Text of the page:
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Border region fears Danish border checks will hit commerce

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Border region fears Danish border checks will hit commerce
Photo: DPA
11:36 CEST+02:00
Germans living in the region near Denmark fear the thriving cross-border trade and traffic will be significantly affected by the re-imposition of border controls recently announced by the Danish authorities.

“The stricter checks and new border facilities will erect new barriers in the heads of the people,” said Anke Spoorendonk, head of the South Schleswig Voters' Association (SSW). The Danish minority party sits in the parliament of the northern German state Schleswig-Holstein.

“The resentment and mutual incomprehension is significant at a political level.”

She said that even though the Danish government was styling the new controls – set to begin in a few weeks - as an attempt to combat illegal imports and criminal gangs from eastern countries, they were actually checks on normal people.

“For Denmark it is about checking people, even when it is designed as customs checks in order not to infringe the Schengen Convention,” she said.

“They will hit the commuters who work in Denmark. They will influence the flow of goods over the border, which will be slower and therefore more expensive.”

Danish holidaymakers will also have to endure long queues at the border, the modern, high-tech border checks notwithstanding, she said.

“Even worse for me, is the enormous step backwards which the upgrading of the border means for the psychological integration of the German-Danish borderlands.”

She attacked the Danish government's decision as being one made purely on domestic grounds, while the foreign policy effects it would have were being completely ignored.

“The fact that an election is due in Denmark means changes should not be expected,” she said.

“The Danish People's Party has, for more than a decade, successfully ramped up xenophobia and recently in particular, of eastern European criminals, and that has hugely influenced the policies of nearly all parties and the feeling among the people,” she said.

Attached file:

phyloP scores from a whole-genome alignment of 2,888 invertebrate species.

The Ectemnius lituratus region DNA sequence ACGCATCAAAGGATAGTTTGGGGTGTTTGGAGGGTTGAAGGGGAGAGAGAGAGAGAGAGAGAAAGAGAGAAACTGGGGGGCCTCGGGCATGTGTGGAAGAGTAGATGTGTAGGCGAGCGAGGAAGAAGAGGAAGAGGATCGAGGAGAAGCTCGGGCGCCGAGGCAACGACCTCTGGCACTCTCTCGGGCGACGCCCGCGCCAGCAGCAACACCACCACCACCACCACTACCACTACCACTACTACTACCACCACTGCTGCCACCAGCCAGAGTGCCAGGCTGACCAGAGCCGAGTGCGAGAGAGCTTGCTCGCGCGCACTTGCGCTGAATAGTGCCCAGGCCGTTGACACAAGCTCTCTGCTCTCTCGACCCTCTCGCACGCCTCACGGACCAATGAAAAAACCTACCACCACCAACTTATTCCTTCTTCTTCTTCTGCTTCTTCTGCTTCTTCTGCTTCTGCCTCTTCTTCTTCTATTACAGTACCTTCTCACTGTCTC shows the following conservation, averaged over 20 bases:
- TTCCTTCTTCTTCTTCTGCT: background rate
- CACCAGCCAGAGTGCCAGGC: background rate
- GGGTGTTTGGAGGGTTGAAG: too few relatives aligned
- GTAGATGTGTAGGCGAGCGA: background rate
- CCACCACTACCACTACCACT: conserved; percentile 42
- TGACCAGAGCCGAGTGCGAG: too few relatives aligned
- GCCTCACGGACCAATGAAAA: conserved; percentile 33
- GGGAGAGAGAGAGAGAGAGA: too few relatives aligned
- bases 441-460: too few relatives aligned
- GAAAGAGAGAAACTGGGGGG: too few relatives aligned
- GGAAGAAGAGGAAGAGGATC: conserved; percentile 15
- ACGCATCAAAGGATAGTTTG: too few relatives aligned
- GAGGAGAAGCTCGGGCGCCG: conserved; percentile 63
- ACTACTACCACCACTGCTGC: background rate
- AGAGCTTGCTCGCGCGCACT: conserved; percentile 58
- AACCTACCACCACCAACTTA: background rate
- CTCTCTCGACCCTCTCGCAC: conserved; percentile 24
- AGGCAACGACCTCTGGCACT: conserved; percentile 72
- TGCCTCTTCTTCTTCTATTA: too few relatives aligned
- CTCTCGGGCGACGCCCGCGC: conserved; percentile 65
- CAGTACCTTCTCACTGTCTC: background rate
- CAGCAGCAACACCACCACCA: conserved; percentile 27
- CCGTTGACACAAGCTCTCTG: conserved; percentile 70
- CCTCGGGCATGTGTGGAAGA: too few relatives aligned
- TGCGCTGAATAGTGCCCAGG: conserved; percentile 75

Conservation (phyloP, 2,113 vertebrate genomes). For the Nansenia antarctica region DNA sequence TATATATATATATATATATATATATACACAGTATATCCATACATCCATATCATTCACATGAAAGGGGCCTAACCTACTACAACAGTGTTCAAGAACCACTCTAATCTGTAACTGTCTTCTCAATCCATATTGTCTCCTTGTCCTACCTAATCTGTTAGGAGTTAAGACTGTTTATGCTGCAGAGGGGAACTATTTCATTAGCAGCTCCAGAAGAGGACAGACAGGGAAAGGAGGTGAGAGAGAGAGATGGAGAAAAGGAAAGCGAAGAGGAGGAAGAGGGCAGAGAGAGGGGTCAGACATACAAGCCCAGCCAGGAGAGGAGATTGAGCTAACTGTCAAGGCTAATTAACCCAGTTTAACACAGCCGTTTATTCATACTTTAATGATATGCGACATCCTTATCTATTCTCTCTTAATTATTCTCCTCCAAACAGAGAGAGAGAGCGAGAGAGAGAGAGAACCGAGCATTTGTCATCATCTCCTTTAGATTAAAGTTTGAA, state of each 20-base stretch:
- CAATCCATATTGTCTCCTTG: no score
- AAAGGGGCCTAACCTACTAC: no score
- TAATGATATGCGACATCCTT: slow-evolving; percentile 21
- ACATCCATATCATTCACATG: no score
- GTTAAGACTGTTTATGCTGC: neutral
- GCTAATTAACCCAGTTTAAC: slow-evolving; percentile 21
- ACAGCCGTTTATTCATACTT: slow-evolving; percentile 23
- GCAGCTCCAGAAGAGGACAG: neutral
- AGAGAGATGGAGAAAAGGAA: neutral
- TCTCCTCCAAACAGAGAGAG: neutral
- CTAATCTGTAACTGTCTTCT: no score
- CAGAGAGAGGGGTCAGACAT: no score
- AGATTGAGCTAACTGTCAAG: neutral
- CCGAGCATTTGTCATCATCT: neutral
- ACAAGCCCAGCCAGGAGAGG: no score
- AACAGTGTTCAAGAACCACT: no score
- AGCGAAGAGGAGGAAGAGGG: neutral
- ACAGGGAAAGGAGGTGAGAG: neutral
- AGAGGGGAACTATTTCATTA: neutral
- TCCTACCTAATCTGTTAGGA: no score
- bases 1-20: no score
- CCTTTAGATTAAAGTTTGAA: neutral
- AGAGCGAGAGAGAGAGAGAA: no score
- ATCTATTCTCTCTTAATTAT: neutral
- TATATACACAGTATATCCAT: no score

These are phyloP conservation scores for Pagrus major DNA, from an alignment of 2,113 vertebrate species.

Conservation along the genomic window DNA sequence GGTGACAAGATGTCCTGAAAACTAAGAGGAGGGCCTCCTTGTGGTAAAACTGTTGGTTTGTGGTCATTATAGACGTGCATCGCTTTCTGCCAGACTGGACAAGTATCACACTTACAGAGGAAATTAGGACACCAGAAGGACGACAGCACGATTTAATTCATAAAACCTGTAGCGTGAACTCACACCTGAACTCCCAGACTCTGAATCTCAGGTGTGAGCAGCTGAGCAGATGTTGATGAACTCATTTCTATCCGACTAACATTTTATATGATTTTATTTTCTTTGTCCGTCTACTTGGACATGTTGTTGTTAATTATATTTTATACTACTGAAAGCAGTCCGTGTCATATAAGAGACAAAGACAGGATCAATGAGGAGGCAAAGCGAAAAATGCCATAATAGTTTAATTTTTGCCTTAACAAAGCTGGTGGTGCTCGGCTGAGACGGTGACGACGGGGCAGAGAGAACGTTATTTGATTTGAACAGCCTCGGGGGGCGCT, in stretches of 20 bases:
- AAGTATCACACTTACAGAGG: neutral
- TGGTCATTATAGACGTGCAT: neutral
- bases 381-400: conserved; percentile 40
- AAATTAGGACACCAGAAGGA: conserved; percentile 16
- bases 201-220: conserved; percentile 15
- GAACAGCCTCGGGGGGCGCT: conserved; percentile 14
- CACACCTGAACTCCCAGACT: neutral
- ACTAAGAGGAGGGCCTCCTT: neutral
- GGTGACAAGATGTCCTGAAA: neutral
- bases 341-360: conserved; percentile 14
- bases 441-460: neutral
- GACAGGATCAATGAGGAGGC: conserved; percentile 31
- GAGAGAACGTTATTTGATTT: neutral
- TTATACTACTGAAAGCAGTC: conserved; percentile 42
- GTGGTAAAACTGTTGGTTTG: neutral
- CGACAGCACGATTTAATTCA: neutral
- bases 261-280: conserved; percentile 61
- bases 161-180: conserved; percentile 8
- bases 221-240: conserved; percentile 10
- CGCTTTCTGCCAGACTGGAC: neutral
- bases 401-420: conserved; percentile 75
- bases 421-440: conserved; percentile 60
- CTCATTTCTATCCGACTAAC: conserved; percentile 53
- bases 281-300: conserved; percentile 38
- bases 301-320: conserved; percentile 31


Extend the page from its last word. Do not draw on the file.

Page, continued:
Yet she said there was no sense in trying to intervene from south of the border: “There only remains the hope that people will change their minds when they experience the checks and their effects.”

Many Danes cross the border to Germany to load up their cars with beer, which is significantly cheaper on this side of the border.

Simon Faber, mayor of Flensburg, also a member of the SSW, said it was not just beer, but also increasingly cheaper services such as dental work and car inspections which were attracting thrifty Danes to Germany.

The 21 companies represented by the Interest Association of Border Traders (IGG) say they turnover around €500 million a year.

Faber said although he certainly did not welcome the Danish plans to re-introduce customs checks, he was confident it would not affect this trade.

“I think it will not create any reduction to speak of,” he said, despite acknowledging that Danish shoppers were significantly wealthier than their German counterparts.

“They bring on average 30 percent more buying power to a town centre shopping trip than comparable German customers,” he said.

Top German politicians slammed the Danish government's announcement earlier this month that it was going to re-introduce the border controls, saying it went against the Schengen Convention which ensures free movement of people between 25 European countries, 22 of which are EU members.

Denmark has consistently said it was taking action to fight cross-border crime such as drug trafficking.

DAPD/hc

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